One of the quickest ways to contact consumers is by calling them. Unlike a letter or text message, a telephone conversation can provide an assured connection with the consumer. While the ability to connect quickly benefits accounts receivable management companies, the Fair Debt Collection Practices Act states that causing a telephone to ring or engaging any person in telephone conversation repeatedly or continuously is a form of harassment and violates Section 806 of the act.
Armed with this information, debt collectors are faced with an important question: How many phone calls can be made before they are considered harassment?
Unfortunately, the FDCPA does not provide much in the way of an answer to this question. It neither defines the terms “repeatedly” or “continuously,” nor does it set forth a specific number of calls that constitute harassment. That’s why it’s difficult for debt collectors to determine exactly what constitutes calling a consumer in a repeated or continuous manner in violation of the act. Fortunately, the courts and state law have provided some guidance as to what may qualify as harassment.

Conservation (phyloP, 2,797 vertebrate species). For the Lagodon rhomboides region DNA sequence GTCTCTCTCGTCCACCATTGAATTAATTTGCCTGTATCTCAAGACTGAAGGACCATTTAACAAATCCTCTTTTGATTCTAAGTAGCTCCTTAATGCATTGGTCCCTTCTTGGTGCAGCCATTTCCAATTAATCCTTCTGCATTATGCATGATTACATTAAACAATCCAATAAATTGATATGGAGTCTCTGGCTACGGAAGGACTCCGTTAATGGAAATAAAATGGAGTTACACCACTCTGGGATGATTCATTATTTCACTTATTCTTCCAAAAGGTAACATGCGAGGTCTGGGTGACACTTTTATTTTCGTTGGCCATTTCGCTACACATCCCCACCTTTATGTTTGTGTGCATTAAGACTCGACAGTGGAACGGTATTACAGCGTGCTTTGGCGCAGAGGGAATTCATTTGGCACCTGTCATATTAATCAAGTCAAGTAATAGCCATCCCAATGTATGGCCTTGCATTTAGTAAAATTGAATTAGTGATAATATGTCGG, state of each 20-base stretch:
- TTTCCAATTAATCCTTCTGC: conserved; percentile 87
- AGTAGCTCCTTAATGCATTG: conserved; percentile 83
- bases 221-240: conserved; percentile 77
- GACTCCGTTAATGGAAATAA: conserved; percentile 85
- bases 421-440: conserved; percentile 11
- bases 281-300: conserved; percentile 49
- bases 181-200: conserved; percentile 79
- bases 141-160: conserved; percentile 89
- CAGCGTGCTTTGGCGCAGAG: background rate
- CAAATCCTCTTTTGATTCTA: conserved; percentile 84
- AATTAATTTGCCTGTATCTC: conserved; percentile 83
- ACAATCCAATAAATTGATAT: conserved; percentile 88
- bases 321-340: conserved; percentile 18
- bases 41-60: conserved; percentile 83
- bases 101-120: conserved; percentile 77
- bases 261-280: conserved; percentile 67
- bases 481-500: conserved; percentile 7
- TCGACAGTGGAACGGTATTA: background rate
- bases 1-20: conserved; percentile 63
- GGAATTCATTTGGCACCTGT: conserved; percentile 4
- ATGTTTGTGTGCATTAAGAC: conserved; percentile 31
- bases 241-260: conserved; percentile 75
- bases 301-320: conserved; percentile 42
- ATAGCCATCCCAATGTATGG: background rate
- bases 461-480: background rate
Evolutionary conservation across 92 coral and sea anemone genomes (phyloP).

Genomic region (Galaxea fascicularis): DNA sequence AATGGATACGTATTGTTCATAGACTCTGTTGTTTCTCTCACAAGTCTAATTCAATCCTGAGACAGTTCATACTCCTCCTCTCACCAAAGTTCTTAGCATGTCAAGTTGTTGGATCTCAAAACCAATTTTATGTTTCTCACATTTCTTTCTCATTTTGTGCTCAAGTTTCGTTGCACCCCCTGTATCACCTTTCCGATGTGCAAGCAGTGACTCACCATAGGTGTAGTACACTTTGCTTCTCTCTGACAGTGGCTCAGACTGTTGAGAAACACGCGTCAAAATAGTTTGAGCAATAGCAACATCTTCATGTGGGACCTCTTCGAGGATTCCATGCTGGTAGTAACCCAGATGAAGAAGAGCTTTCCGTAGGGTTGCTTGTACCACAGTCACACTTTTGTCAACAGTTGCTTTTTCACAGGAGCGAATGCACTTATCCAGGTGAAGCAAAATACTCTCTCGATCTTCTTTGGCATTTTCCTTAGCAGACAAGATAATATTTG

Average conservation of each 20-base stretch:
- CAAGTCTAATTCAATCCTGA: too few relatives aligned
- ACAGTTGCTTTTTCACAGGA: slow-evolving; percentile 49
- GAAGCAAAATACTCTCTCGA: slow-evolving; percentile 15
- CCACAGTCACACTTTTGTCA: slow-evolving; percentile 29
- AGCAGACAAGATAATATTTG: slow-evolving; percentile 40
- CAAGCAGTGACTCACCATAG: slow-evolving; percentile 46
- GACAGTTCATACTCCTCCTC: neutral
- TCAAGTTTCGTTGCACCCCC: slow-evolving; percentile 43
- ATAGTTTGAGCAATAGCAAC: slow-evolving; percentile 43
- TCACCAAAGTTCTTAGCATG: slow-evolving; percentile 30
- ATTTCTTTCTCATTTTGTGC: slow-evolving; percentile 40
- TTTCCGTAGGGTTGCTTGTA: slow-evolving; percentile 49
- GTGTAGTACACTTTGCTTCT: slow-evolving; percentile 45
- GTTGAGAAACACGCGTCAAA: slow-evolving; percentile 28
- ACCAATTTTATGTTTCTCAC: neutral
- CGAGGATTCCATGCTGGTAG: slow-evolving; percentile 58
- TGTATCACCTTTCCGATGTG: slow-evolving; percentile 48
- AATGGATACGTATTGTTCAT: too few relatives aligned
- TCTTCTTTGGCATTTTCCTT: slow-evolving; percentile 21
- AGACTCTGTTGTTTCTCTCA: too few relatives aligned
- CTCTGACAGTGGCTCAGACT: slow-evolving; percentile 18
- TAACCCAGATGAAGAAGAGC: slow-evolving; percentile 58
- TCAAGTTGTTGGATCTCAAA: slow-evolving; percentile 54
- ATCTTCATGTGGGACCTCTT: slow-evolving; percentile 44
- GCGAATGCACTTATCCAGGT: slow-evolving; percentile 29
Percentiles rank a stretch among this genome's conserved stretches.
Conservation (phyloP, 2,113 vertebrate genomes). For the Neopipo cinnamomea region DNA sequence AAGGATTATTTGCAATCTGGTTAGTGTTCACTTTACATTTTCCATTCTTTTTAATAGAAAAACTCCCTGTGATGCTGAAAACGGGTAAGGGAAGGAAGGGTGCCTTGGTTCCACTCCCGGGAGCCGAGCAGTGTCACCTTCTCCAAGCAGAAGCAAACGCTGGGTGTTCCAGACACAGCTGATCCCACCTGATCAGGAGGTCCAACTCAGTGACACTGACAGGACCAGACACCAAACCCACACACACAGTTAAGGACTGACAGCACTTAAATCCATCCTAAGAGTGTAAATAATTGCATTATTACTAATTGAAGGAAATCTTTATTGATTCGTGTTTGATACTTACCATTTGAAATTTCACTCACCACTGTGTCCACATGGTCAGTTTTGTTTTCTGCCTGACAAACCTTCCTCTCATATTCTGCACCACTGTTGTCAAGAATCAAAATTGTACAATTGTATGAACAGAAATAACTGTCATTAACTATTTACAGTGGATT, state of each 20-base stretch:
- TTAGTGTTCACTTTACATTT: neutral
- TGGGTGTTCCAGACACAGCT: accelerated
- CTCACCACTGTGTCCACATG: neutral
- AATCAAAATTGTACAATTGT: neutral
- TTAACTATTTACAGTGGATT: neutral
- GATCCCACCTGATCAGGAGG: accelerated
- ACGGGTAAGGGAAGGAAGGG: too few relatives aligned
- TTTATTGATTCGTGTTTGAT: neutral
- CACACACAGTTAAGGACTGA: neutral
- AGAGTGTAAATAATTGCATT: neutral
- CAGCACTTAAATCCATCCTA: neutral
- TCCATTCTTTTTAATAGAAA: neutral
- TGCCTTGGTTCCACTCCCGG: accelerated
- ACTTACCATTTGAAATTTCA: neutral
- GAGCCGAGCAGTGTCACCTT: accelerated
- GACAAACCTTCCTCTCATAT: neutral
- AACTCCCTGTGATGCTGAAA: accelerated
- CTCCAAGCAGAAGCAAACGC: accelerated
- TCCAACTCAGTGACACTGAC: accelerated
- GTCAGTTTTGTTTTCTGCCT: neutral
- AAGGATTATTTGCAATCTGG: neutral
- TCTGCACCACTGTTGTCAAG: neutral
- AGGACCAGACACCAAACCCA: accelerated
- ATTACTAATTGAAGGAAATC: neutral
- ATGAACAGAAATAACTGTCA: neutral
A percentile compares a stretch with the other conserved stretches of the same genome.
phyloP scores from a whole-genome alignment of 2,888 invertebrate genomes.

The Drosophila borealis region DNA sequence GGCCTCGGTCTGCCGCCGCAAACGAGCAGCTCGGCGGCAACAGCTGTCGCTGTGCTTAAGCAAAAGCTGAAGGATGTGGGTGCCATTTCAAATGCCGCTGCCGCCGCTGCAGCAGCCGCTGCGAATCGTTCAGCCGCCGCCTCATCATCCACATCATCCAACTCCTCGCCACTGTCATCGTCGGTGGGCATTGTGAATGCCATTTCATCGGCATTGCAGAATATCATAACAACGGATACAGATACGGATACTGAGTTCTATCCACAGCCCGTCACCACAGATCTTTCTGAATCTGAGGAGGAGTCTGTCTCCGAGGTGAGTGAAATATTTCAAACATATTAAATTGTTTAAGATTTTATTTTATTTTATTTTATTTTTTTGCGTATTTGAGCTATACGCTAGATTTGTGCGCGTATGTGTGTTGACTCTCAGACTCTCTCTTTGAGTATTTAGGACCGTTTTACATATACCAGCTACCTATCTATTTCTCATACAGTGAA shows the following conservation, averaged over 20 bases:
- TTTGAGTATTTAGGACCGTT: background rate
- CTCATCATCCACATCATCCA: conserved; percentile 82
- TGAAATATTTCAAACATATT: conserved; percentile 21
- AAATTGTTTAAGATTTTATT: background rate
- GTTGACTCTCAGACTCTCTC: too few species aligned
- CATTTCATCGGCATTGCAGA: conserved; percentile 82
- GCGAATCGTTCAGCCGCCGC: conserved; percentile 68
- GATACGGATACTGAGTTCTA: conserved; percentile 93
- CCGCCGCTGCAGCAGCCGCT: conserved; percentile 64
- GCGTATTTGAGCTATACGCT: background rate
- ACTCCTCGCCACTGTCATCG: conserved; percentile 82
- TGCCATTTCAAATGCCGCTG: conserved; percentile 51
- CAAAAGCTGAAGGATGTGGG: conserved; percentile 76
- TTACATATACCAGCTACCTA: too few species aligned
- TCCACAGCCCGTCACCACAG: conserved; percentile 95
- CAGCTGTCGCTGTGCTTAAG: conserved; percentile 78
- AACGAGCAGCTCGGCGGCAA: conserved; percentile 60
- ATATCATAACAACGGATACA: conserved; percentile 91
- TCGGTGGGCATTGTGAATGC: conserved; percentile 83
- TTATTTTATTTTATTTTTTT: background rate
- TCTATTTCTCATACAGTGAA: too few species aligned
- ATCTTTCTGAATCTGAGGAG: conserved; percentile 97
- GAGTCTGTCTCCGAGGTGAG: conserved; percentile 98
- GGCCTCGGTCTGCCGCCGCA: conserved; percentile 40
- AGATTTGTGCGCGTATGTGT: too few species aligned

In cases where the court is called on to determine whether the frequency of a debt collector’s calls violate the FDCPA, it tends to look at the specific facts of the case. There are also other factors that the court considers when making its decision, such as the volume, pattern and frequency of contacts and attempted contacts, whether calls were made multiple times in a day and whether the consumer requested the collector stop calling. However, this list is not exhaustive and there are other factors that the court considers as well.
In addition to complying with the FDCPA, debt collectors must also comply with the law of the state where the consumer resides. A handful of states have established call frequency requirements that are more definitive than the FDCPA. Debt collectors should ensure they have standardized policies and procedures related to call frequency, incorporating any relevant state requirements.
For example, one state does not allow a debt collector to communicate with any particular person more than once per week or a total of three times during any 30-day period unless requested to do so by the person.
ACA SearchPoint document #2333, Frequency of Collection Calls: What Constitutes Harassment, explores call frequency under the FDCPA, including an analysis of court cases and a list of related state laws.
(Courtesy of acainternational.org)